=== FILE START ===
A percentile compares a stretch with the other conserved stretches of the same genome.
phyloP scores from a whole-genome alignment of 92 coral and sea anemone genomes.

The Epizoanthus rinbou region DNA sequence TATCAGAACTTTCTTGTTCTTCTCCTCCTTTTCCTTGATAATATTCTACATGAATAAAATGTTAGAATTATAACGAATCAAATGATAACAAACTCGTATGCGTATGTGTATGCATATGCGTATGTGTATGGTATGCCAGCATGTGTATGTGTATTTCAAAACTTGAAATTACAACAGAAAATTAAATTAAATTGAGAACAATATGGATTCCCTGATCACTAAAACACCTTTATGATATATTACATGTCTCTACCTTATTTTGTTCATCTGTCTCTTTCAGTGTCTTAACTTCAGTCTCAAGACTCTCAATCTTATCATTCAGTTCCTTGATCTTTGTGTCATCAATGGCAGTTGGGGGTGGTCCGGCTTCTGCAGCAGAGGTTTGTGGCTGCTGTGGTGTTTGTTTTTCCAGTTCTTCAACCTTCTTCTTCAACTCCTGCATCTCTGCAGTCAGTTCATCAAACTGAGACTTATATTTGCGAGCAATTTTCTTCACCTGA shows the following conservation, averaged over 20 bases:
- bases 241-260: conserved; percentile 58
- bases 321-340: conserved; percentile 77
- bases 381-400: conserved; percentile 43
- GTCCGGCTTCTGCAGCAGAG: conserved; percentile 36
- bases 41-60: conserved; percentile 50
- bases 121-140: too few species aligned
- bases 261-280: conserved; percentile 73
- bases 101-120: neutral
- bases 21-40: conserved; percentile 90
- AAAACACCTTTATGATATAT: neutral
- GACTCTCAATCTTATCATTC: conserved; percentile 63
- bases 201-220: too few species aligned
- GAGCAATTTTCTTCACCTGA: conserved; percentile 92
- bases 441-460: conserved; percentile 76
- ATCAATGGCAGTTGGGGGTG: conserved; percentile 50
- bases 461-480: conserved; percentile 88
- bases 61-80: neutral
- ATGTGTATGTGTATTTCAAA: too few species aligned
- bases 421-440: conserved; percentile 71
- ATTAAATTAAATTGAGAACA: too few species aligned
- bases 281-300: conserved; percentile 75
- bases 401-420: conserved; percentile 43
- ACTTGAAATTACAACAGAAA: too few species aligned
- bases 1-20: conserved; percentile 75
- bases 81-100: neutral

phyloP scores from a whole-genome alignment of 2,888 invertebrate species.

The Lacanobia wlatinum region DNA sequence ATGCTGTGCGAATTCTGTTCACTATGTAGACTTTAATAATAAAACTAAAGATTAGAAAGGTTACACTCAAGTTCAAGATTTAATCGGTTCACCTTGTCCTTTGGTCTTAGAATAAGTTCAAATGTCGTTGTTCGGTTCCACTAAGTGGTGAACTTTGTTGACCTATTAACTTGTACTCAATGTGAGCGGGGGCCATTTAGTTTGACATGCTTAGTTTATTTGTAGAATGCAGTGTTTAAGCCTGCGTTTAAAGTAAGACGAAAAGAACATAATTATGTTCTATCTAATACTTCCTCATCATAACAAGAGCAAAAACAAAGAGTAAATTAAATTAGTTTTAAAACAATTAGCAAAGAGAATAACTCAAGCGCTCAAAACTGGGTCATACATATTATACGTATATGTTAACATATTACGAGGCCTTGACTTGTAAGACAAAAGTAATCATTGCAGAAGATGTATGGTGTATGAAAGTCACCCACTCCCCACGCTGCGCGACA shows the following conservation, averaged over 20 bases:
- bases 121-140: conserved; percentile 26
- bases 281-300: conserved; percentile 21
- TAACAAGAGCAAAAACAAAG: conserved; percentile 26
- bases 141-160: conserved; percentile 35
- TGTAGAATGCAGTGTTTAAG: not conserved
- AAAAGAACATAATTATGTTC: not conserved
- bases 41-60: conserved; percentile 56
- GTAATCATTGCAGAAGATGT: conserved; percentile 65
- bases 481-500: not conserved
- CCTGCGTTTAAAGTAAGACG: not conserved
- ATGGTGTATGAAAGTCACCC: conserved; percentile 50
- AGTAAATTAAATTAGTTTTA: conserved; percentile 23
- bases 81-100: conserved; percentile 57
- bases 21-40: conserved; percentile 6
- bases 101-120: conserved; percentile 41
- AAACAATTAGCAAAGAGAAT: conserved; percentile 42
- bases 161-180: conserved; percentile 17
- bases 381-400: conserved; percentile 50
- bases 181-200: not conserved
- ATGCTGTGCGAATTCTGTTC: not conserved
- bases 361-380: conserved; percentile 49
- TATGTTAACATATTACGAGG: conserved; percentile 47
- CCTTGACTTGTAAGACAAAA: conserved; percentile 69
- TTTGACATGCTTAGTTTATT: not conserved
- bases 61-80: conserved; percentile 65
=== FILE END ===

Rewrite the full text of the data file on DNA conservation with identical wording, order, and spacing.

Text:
A percentile compares a stretch with the other conserved stretches of the same genome.
phyloP scores from a whole-genome alignment of 92 coral and sea anemone genomes.

The Epizoanthus rinbou region DNA sequence TATCAGAACTTTCTTGTTCTTCTCCTCCTTTTCCTTGATAATATTCTACATGAATAAAATGTTAGAATTATAACGAATCAAATGATAACAAACTCGTATGCGTATGTGTATGCATATGCGTATGTGTATGGTATGCCAGCATGTGTATGTGTATTTCAAAACTTGAAATTACAACAGAAAATTAAATTAAATTGAGAACAATATGGATTCCCTGATCACTAAAACACCTTTATGATATATTACATGTCTCTACCTTATTTTGTTCATCTGTCTCTTTCAGTGTCTTAACTTCAGTCTCAAGACTCTCAATCTTATCATTCAGTTCCTTGATCTTTGTGTCATCAATGGCAGTTGGGGGTGGTCCGGCTTCTGCAGCAGAGGTTTGTGGCTGCTGTGGTGTTTGTTTTTCCAGTTCTTCAACCTTCTTCTTCAACTCCTGCATCTCTGCAGTCAGTTCATCAAACTGAGACTTATATTTGCGAGCAATTTTCTTCACCTGA shows the following conservation, averaged over 20 bases:
- bases 241-260: conserved; percentile 58
- bases 321-340: conserved; percentile 77
- bases 381-400: conserved; percentile 43
- GTCCGGCTTCTGCAGCAGAG: conserved; percentile 36
- bases 41-60: conserved; percentile 50
- bases 121-140: too few species aligned
- bases 261-280: conserved; percentile 73
- bases 101-120: neutral
- bases 21-40: conserved; percentile 90
- AAAACACCTTTATGATATAT: neutral
- GACTCTCAATCTTATCATTC: conserved; percentile 63
- bases 201-220: too few species aligned
- GAGCAATTTTCTTCACCTGA: conserved; percentile 92
- bases 441-460: conserved; percentile 76
- ATCAATGGCAGTTGGGGGTG: conserved; percentile 50
- bases 461-480: conserved; percentile 88
- bases 61-80: neutral
- ATGTGTATGTGTATTTCAAA: too few species aligned
- bases 421-440: conserved; percentile 71
- ATTAAATTAAATTGAGAACA: too few species aligned
- bases 281-300: conserved; percentile 75
- bases 401-420: conserved; percentile 43
- ACTTGAAATTACAACAGAAA: too few species aligned
- bases 1-20: conserved; percentile 75
- bases 81-100: neutral

phyloP scores from a whole-genome alignment of 2,888 invertebrate species.

The Lacanobia wlatinum region DNA sequence ATGCTGTGCGAATTCTGTTCACTATGTAGACTTTAATAATAAAACTAAAGATTAGAAAGGTTACACTCAAGTTCAAGATTTAATCGGTTCACCTTGTCCTTTGGTCTTAGAATAAGTTCAAATGTCGTTGTTCGGTTCCACTAAGTGGTGAACTTTGTTGACCTATTAACTTGTACTCAATGTGAGCGGGGGCCATTTAGTTTGACATGCTTAGTTTATTTGTAGAATGCAGTGTTTAAGCCTGCGTTTAAAGTAAGACGAAAAGAACATAATTATGTTCTATCTAATACTTCCTCATCATAACAAGAGCAAAAACAAAGAGTAAATTAAATTAGTTTTAAAACAATTAGCAAAGAGAATAACTCAAGCGCTCAAAACTGGGTCATACATATTATACGTATATGTTAACATATTACGAGGCCTTGACTTGTAAGACAAAAGTAATCATTGCAGAAGATGTATGGTGTATGAAAGTCACCCACTCCCCACGCTGCGCGACA shows the following conservation, averaged over 20 bases:
- bases 121-140: conserved; percentile 26
- bases 281-300: conserved; percentile 21
- TAACAAGAGCAAAAACAAAG: conserved; percentile 26
- bases 141-160: conserved; percentile 35
- TGTAGAATGCAGTGTTTAAG: not conserved
- AAAAGAACATAATTATGTTC: not conserved
- bases 41-60: conserved; percentile 56
- GTAATCATTGCAGAAGATGT: conserved; percentile 65
- bases 481-500: not conserved
- CCTGCGTTTAAAGTAAGACG: not conserved
- ATGGTGTATGAAAGTCACCC: conserved; percentile 50
- AGTAAATTAAATTAGTTTTA: conserved; percentile 23
- bases 81-100: conserved; percentile 57
- bases 21-40: conserved; percentile 6
- bases 101-120: conserved; percentile 41
- AAACAATTAGCAAAGAGAAT: conserved; percentile 42
- bases 161-180: conserved; percentile 17
- bases 381-400: conserved; percentile 50
- bases 181-200: not conserved
- ATGCTGTGCGAATTCTGTTC: not conserved
- bases 361-380: conserved; percentile 49
- TATGTTAACATATTACGAGG: conserved; percentile 47
- CCTTGACTTGTAAGACAAAA: conserved; percentile 69
- TTTGACATGCTTAGTTTATT: not conserved
- bases 61-80: conserved; percentile 65